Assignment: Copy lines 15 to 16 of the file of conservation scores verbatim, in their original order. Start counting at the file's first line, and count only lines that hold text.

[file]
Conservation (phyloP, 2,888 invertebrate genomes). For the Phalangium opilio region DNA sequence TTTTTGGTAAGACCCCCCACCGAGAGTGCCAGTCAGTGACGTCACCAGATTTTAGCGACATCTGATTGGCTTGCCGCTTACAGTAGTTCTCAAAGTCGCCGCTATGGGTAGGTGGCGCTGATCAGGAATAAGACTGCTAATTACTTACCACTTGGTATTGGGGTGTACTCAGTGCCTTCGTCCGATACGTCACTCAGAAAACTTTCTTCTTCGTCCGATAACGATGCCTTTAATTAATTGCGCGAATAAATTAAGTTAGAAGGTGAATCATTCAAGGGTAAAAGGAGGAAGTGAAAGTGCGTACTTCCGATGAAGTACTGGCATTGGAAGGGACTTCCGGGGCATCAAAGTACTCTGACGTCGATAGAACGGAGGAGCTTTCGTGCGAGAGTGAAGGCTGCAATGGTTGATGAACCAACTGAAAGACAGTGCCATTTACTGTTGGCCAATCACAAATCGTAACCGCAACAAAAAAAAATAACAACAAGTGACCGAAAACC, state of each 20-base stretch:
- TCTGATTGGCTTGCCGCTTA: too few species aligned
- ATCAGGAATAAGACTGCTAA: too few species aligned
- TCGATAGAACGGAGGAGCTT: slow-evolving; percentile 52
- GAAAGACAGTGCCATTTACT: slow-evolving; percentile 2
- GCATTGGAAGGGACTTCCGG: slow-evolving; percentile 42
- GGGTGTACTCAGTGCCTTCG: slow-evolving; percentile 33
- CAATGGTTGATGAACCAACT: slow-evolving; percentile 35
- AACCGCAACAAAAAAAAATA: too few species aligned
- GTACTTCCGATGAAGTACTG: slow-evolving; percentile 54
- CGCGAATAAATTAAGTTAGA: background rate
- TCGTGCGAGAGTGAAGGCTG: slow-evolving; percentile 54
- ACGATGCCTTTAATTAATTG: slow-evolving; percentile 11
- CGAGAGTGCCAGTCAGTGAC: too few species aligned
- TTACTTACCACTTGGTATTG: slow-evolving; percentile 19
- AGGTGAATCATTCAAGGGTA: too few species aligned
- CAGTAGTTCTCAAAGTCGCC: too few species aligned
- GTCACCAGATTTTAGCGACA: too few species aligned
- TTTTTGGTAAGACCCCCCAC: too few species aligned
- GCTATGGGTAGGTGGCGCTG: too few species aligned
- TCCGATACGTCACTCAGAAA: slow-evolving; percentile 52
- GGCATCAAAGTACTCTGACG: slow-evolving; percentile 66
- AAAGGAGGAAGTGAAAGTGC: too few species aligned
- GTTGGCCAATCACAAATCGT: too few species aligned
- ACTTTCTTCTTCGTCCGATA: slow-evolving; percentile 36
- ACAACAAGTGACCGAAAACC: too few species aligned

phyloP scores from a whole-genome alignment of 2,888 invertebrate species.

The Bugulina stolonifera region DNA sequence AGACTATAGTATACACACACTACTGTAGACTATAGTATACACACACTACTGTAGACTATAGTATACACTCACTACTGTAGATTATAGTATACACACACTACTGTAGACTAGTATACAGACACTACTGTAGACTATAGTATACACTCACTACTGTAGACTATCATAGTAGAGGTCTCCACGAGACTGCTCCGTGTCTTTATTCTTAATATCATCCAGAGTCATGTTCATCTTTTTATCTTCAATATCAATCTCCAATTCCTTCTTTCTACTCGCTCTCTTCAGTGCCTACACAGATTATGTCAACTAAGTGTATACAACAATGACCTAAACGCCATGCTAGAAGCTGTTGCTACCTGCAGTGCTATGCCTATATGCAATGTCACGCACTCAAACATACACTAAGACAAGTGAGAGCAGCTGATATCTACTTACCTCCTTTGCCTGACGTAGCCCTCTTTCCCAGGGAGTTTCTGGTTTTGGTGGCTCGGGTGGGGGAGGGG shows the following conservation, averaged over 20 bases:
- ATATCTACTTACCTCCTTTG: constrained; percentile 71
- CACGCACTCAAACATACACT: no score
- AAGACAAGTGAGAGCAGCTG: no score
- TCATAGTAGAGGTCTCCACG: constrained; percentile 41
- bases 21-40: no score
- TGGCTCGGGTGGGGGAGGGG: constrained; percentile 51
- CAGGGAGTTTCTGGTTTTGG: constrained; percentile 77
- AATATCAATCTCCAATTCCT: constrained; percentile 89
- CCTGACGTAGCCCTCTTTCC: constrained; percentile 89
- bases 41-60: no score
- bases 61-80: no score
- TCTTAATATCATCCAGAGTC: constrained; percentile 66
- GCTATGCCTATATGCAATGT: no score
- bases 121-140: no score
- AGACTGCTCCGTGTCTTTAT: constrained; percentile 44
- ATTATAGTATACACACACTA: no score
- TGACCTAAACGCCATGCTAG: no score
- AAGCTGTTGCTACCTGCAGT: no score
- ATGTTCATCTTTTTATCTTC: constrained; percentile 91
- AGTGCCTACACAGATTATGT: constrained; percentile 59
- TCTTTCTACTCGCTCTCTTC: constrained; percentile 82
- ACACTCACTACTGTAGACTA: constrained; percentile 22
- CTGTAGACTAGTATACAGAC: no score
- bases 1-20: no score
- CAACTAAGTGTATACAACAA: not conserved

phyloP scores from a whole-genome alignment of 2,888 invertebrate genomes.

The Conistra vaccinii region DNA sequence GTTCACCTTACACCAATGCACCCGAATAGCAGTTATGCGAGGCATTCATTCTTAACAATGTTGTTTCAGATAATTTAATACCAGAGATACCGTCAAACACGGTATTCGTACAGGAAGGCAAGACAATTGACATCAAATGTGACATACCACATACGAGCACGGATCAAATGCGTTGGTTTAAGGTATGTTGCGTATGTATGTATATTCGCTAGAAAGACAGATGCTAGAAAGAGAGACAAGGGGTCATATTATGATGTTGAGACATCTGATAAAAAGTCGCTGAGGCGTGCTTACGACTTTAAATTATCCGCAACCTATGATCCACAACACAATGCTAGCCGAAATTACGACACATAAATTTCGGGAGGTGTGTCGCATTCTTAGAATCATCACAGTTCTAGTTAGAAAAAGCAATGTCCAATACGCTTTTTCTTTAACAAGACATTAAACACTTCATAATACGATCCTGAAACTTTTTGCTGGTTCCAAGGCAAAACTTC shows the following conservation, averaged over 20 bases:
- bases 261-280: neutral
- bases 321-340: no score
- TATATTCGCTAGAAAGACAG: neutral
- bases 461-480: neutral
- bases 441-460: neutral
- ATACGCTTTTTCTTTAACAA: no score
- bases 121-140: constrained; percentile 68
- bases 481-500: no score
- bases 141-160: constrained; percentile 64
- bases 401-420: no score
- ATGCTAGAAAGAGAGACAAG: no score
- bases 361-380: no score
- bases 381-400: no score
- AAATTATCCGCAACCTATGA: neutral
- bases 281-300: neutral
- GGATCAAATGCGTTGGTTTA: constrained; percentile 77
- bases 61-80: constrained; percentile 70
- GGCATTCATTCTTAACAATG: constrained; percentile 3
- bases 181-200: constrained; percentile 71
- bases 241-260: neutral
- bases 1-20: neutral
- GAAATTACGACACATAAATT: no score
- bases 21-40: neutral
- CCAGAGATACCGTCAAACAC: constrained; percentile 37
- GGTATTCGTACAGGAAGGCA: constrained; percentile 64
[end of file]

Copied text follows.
- TTACTTACCACTTGGTATTG: slow-evolving; percentile 19
- AGGTGAATCATTCAAGGGTA: too few species aligned